Revisiting the Golden Era of the Gold Standard Monetary System

Gold has always been appealing to people. Its beauty, rarity and high value makes every person craves to own one. By just using simple tools, this yellow metal can be crafted into sophisticated jewelry, which people can flaunt by just bearing some pieces of it.

Just as how rich gold in terms of fashion style value, it was once valuable in the world trade as a medium of exchange in the global market.

Gold Standard and its Glorious Days

The US government was no exception in the list of nations that was dominated by the association of gold. For a long time, the US used the gold standard as its monetary system where the country tied the value of its money to the amount of gold it possessed. Say for instance, the dollar will have a fixed value of $35 for one gram of gold.

Back then, the US created millions of gold coins. In 1910, $591 million gold coins were produce but in contrast with popular belief, these coins were not used in commerce as these coins served as savings device needed in times of financial crisis.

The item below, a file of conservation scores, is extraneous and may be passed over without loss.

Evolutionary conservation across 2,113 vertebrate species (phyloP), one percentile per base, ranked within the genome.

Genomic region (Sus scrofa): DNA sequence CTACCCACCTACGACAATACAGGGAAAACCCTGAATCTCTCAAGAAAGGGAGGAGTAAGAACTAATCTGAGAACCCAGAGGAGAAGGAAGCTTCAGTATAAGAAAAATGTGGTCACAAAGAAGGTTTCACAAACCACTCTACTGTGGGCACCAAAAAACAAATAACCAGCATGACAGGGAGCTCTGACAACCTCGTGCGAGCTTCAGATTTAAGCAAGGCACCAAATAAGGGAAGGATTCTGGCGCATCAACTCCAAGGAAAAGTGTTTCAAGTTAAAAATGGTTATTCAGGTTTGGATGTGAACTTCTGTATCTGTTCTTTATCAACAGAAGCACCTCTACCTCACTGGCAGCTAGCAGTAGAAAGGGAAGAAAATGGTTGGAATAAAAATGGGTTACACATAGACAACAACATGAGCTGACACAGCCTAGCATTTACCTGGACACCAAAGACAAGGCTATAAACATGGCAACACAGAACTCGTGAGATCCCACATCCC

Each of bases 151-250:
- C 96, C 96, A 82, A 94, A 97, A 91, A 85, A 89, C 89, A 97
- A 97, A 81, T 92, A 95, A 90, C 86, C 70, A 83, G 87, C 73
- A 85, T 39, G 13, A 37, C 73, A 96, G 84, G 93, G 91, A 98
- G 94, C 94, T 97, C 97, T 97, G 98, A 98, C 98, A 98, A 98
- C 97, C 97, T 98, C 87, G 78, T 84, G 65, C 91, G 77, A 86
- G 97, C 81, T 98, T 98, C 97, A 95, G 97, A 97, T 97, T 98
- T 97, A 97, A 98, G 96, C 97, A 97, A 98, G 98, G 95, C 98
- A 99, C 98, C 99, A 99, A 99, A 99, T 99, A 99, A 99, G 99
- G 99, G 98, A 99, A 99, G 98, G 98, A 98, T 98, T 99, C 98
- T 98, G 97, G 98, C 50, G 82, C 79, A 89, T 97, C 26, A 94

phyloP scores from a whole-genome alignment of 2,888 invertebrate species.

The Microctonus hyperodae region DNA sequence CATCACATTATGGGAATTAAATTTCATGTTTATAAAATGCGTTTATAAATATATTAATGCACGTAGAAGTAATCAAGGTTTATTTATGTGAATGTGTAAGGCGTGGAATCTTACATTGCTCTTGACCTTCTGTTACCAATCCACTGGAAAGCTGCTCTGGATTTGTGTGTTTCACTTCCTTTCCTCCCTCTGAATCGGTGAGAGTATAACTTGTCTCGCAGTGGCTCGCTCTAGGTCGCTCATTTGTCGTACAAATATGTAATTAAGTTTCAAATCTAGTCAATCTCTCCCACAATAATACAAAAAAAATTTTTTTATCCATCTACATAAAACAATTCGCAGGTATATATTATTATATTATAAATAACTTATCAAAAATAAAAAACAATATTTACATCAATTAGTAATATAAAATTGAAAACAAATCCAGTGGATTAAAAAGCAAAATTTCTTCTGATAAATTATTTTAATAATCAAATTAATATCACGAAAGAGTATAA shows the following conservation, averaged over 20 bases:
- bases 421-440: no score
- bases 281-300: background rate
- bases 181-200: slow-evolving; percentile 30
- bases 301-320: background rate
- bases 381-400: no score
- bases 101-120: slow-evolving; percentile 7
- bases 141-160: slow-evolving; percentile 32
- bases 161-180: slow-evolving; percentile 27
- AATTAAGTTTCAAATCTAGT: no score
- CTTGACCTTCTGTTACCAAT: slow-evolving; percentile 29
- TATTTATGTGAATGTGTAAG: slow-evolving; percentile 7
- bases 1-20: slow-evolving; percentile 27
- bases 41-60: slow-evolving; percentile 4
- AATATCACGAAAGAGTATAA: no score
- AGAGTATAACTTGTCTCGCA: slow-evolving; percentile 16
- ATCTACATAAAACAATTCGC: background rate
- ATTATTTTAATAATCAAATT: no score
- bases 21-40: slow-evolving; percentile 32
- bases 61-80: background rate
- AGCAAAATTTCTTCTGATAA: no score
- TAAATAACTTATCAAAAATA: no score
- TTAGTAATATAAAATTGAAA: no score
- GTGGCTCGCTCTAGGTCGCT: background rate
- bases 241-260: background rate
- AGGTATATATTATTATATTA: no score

Gold standard has brought many wonders during its prime. The limited supply of the yellow metal aided the government to avoid inflation by balancing its revenue and spending since the printing of too much currency was not allowed.

This monetary system also rewarded productive nations. The more export they made, the more gold they received as payment. And by receiving and storing more gold, countries can print more money that can be used to make necessary and profitable investments.

The gold standard has also led to some important explorations. Spain’s and other European countries’ urge to own more gold led to the discovery of the New World in 1500s while the states of Alaska and California gave birth to the Gold Rush in 1800s.